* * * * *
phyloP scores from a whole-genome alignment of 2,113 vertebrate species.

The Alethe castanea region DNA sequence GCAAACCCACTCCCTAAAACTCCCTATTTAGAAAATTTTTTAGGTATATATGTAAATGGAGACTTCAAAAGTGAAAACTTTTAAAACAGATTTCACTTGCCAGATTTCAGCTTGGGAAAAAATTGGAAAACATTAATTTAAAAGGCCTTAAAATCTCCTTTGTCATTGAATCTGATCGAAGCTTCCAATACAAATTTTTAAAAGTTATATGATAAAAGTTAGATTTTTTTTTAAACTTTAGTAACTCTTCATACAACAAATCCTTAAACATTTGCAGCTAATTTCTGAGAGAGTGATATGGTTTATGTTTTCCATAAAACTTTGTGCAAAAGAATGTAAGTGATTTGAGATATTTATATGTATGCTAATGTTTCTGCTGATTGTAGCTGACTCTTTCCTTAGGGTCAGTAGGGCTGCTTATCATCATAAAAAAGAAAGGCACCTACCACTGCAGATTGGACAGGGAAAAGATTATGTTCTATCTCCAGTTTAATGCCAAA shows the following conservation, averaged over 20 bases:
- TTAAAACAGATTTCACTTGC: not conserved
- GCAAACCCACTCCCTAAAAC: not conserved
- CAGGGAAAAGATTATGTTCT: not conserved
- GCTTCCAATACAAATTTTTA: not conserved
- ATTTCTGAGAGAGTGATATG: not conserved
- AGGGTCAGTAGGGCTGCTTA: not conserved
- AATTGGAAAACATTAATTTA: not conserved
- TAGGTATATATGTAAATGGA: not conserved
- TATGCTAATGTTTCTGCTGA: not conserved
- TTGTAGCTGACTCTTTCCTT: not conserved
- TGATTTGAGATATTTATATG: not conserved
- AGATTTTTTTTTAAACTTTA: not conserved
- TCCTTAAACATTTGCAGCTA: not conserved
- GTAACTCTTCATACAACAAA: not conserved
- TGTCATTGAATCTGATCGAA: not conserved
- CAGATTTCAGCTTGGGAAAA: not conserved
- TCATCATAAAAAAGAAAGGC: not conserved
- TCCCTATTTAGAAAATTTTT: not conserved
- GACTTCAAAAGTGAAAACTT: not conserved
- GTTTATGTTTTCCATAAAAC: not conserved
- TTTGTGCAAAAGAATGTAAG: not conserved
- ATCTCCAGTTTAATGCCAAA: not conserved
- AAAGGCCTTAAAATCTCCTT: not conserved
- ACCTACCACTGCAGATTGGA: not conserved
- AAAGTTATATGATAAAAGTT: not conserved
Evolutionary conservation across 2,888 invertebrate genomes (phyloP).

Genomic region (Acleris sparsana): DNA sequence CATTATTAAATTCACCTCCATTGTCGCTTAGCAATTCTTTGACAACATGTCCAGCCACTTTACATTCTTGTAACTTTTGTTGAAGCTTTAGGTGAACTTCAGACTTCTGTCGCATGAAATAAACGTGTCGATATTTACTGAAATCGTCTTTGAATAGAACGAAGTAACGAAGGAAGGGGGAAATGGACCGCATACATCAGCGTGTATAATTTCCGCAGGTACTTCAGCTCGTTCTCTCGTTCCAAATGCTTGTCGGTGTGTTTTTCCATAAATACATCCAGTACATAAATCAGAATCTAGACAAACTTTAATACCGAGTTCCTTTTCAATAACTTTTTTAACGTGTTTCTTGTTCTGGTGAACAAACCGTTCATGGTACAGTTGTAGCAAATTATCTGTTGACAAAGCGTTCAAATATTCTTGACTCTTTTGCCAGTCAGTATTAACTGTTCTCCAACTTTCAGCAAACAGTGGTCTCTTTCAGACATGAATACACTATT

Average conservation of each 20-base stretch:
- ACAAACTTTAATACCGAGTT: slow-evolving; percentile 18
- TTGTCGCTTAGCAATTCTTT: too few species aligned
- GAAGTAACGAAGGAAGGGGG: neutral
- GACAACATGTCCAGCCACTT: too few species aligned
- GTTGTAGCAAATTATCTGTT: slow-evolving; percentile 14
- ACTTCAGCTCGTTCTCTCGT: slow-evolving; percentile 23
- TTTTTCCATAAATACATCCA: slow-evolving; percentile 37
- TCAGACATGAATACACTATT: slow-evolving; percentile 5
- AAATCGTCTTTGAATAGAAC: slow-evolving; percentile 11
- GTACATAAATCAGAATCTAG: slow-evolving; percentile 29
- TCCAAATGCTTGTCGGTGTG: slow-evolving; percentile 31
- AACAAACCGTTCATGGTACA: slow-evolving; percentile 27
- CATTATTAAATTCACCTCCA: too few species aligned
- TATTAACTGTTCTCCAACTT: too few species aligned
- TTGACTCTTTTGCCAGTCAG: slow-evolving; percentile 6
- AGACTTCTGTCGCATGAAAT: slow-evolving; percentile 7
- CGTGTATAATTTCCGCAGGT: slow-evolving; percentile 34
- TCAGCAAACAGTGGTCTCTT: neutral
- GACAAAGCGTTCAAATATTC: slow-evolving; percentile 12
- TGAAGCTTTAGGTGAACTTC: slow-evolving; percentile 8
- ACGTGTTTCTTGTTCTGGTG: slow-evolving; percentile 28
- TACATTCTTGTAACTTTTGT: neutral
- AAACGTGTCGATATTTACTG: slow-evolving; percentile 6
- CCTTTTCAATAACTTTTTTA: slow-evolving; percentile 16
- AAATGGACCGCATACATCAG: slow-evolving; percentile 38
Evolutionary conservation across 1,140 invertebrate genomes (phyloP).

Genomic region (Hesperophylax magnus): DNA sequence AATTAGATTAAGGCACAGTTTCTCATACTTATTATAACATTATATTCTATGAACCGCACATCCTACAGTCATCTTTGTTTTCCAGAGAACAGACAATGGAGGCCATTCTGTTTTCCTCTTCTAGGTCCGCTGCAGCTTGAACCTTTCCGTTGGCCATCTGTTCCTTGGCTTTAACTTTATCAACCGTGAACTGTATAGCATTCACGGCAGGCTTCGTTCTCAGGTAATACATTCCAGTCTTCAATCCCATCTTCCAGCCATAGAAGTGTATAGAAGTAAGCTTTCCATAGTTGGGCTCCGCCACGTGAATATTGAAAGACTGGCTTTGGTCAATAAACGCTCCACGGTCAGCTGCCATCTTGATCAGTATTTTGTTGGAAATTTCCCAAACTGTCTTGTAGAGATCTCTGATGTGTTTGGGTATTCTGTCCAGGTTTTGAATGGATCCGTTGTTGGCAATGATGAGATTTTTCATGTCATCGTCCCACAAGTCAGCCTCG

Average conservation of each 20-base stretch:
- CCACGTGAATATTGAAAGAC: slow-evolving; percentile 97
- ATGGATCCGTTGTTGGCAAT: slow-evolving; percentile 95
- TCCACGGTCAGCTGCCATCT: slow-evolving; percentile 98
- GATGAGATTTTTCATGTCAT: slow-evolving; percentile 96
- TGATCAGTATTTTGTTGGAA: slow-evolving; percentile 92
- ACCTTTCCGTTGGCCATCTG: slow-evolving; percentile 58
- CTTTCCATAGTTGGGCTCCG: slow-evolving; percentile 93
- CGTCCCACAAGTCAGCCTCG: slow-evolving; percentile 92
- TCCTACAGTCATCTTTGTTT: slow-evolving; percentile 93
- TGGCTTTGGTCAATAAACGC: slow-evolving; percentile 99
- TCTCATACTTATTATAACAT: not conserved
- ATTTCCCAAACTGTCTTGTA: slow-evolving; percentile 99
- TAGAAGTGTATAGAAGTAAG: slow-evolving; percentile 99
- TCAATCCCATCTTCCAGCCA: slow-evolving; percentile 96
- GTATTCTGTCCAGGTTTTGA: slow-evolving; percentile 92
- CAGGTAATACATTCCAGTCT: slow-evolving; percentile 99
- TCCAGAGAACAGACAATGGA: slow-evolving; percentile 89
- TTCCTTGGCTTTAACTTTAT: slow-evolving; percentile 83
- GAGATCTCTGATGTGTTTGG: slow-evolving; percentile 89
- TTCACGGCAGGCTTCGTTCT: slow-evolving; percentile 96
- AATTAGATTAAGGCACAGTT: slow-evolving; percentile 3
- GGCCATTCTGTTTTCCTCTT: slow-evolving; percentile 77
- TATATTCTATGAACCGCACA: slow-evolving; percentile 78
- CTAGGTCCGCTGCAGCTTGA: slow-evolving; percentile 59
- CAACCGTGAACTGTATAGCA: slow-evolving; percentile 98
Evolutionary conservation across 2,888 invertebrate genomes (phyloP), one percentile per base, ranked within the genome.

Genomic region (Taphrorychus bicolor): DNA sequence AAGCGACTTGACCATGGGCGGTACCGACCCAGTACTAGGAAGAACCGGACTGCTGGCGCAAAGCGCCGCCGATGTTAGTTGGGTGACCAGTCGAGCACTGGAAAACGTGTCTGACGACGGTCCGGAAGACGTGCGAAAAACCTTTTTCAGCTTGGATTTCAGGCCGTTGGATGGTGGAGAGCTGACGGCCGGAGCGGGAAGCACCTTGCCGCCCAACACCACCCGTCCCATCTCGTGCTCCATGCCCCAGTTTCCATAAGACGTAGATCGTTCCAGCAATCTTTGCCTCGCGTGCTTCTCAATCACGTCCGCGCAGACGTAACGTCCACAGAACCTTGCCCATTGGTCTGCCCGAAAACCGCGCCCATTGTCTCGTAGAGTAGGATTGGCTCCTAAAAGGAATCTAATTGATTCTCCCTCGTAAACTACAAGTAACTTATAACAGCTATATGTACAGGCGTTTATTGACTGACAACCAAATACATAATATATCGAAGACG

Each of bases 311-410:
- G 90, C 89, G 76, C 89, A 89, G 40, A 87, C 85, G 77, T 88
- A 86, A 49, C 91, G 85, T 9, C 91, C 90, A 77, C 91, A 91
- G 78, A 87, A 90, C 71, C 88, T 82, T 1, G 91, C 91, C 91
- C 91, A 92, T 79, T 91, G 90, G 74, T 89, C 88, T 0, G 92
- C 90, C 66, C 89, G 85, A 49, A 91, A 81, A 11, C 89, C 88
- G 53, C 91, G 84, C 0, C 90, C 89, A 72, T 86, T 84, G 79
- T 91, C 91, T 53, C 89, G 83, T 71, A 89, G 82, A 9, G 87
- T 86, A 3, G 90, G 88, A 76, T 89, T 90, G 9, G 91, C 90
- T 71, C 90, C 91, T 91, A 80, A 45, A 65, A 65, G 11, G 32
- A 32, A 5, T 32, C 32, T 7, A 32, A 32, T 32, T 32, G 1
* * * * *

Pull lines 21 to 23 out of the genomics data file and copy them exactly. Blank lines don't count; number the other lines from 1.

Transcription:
- GACTTCAAAAGTGAAAACTT: not conserved
- GTTTATGTTTTCCATAAAAC: not conserved
- TTTGTGCAAAAGAATGTAAG: not conserved